Fri Apr 6, 2012, 07:25 AM
xchrom (100,137 posts)
Think tank: Long-run deficit 'entirely due' to healthcare costs
The United States would be looking at long-term budget surpluses rather than deficits if only healthcare costs per person were on par with the rest of the world, the nonprofit Center for Economic and Policy Research demonstrates with a new online calculator.
The think tank's "Health Care Budget Deficit Calculator" allows users to change the course of the nation's fiscal outlook by swapping healthcare costs with those of other industrialized nations, all of which have longer life expectancies than the United States. Simply by adopting Australian healthcare prices, the calculator shows, the deficit would be eradicated by 2040.
"The country faces a healthcare cost crisis," the think tank said in announcing the calculator. "If it addresses this crisis, it does not have a deficit problem. If it doesn't address the healthcare cost crisis, there is no plausible way to address the problem of the deficit."
Free-market advocates, however, caution that price controls would devastate the nation's world-beating pharmaceutical and medical device industries.
*** that's the whole article -- link to cepr
New Calculator Shows Long-Run Deficit is Entirely Due to Health Care Costs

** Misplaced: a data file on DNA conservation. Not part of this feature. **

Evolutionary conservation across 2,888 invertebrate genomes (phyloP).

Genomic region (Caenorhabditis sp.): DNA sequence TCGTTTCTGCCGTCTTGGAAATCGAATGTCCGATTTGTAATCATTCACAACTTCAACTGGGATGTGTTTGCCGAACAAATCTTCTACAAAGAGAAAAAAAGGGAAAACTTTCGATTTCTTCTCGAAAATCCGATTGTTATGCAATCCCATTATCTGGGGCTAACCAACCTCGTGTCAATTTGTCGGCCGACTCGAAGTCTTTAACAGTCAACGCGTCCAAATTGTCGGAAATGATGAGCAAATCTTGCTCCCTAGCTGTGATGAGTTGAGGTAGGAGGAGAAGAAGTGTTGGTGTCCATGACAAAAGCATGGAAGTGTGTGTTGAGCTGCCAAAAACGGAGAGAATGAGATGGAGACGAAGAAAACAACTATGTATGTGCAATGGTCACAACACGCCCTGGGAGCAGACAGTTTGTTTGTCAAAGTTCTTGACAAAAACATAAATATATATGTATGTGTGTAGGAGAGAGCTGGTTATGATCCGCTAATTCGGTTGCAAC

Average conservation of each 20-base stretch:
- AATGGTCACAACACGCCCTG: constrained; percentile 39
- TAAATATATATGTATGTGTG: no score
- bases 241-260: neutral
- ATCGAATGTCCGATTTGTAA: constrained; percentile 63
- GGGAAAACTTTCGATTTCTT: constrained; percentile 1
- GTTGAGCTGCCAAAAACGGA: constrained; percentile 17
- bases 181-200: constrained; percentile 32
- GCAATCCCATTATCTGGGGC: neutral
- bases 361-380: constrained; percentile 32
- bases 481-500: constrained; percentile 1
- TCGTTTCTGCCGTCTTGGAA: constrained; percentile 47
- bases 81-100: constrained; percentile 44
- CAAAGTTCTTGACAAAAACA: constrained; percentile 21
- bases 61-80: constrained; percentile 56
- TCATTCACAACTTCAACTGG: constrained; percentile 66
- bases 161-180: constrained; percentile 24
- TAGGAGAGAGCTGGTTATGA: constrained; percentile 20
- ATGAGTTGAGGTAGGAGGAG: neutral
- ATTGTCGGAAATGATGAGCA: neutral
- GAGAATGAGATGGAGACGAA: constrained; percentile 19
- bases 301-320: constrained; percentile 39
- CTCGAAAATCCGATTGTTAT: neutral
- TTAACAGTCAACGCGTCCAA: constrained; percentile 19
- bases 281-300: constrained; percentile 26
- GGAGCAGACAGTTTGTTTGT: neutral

For Immediate Release: April 5, 2012
Contact: Alan Barber 202-293-5380 x115
The debate over budget and economic policy is overwhelmingly focused on deficits and debt. However, the projections of explosive long-term deficits are entirely dependent on projections of exploding health care costs. If the United States had per person health care costs that were comparable to costs in other wealthy countries (all of whom enjoy comparable or better health outcomes), then we would be looking at long-term budget surpluses not deficits. The updated CEPR Health Care Budget Deficit Calculator simply and easily shows what our long term budget deficits would look like if we did not pay as much for healthcare. By allowing the user to choose the per person health care costs of other advanced nations, the calculator shows that deficits would not continue to rise uncontrollably if we did not pay as much in healthcare. At the same time, it illustrates how hard it will be to keep deficits from exploding if nothing is done to reduce healthcare costs.
As well, a new CEPR infographic compares some recently proposed budget cuts to potential savings by lowering healthcare costs, in the process showing how little effect the cuts would have. Together, the calculator and infographic make it clear that any meaningful talk of long-term budget deficits has to center on healthcare costs.
The country faces a health care cost crisis. If it addresses this crisis, it does not have a deficit problem. If it doesn’t address the health care cost crisis, there is no plausible way to address the problem of the deficit.
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